T.S. Eliot (1888–1965)

168 The Hollow Men

A Hypertext version of T. S. Elliot’s “The Hollow Man”

Explanatory Notes not covered in web version

Title: In a sense, “The Hollow Men” is a sequel to The Waste Land, referring as it does to the waste land’s inhabitants, who are “hollow” because of their disconnection from a faith that would enrich their lives.First epigram: from Joseph Conrad’s Heart of Darkness (cf.). Kurtz was the ivory trader, a hollow man, in the sense that he sacrificed his humanity for the promise of wealth.

Second epigram: The “Old Guy” is Guy Fawkes, who, in 1605, tried to blow up the Parliament buildings in London, as a protest against King James’ anti-Catholic legislation. He is still burned in effigy every November 5, the anniversary of his aborted crime.


Part I: The first lines pick up the image of Guy Fawkes burned in effigy (“Headpiece filled with straw”) in the form of a scarecrow. He represents the hollow men who live in the waste land of modern society, inarticulate and ineffectual. “Death’s other kingdom” (line 14) seems almost preferable.


Part II: The hollow men seem to yearn for “death’s dream kingdom,” for all its drab and dreary ambience, a better place than the waste land they currently inhabit.


Part III: This first stanza of this part presents a stark vision of “the dead land,” the “cactus land.” The second stanza suggests hollow men’s inability to pray, to communicate, to make love.


Part IV: The first two stanzas of Part IV continue to describe a desolate world of spiritual blindness and meaningless communication. The “tumid river” (line 60) is likely a compilation of the Thames, the Acheron of Dante’s Divine Comedy, and the Congo of Conrad’s Heart of Darkness. The third stanza of Part IV seems to offer an antidote to spiritual hollowness, in the form of a vision of “the perpetual star” (line 63), reminiscent of the Star of Bethlehem, which guided the Magi to Jesus’ birthplace (cf. “The Journey of the Magi”) and the “Multifoliate rose” (line 64), which echoes Dante’s image of heaven. The star and the rose are in “death’s twilight kingdom” (line 65), in opposition to “death’s other Kingdom” (line 14) and “death’s dream kingdom” (line 30), which offer false hope of salvation.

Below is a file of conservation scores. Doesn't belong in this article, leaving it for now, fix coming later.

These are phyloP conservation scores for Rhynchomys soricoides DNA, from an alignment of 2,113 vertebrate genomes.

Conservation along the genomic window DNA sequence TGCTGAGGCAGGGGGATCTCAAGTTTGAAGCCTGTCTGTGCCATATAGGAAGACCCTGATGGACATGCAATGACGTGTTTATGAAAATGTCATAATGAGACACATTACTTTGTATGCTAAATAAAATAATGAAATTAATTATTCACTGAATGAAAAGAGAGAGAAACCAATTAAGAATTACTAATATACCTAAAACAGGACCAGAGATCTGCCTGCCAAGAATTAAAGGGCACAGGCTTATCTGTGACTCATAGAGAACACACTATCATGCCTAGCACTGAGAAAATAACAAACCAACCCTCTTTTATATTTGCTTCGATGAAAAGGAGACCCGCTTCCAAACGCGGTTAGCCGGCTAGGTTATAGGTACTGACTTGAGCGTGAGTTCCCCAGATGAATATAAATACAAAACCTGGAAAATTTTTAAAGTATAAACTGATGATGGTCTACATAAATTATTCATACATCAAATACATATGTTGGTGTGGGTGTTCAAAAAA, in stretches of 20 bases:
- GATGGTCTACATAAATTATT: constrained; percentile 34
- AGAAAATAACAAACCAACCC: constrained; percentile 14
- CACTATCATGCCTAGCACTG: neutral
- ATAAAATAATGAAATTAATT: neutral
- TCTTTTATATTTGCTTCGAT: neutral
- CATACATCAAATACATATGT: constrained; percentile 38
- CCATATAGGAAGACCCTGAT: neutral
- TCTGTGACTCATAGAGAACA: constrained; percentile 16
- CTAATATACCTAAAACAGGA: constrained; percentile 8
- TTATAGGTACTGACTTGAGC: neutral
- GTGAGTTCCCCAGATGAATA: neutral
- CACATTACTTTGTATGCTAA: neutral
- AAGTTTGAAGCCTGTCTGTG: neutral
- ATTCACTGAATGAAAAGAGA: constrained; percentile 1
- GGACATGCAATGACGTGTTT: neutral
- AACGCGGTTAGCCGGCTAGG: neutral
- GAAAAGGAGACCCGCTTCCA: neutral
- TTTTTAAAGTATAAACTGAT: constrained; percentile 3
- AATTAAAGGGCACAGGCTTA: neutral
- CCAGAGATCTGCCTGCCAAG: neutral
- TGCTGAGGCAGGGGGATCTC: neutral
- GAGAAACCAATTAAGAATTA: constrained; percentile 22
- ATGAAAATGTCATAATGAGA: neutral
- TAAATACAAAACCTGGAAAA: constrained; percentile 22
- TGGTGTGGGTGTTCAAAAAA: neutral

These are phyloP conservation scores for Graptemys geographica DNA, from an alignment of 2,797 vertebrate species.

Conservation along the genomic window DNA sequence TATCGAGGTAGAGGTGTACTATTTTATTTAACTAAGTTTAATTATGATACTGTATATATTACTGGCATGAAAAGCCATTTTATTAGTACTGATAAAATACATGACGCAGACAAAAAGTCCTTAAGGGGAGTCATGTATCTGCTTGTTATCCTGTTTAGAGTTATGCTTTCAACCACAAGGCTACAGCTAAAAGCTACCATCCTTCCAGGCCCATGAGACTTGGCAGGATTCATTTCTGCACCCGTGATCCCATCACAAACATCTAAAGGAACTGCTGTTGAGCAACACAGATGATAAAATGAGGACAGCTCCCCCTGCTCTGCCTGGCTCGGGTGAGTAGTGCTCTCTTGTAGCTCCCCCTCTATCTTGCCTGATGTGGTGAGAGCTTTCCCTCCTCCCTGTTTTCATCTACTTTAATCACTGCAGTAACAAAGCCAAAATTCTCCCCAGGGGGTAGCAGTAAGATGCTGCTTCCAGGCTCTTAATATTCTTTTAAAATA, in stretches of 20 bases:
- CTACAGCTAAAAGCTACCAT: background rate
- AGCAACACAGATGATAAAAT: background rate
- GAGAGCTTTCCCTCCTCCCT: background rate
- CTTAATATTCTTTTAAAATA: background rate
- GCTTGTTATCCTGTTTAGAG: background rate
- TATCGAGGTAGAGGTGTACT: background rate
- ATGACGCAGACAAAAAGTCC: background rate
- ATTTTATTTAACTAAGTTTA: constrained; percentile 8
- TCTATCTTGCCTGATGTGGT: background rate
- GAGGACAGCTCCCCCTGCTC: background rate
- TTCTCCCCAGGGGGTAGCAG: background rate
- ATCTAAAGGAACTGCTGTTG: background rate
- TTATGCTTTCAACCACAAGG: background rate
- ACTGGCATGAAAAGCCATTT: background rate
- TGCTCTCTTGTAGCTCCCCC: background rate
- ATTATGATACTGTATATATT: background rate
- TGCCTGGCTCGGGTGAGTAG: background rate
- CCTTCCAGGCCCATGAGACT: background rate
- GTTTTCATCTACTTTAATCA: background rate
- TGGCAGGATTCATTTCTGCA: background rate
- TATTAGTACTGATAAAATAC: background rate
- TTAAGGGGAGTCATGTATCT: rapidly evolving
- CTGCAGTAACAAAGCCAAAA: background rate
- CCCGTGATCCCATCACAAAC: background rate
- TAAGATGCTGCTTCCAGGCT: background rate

Part V: The first stanza is a parody of the children’s nursery rhyme, which describes children dancing around a mulberry bush. In the land of the hollow men, the mulberry bush becomes a cactus plant, which echoes the “cactus land” of Part III. The hollow men’s inability to put ideas into action, to express an appropriate emotional response, to express physical love, is referenced in subsequent stanzas. The aborted Lord’s Prayer suggests, again, that it is a spiritual malaise the Hollow Men suffer.


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English Literature: Victorians and Moderns Copyright © 2014 by James Sexton is licensed under a Creative Commons Attribution 4.0 International License, except where otherwise noted.

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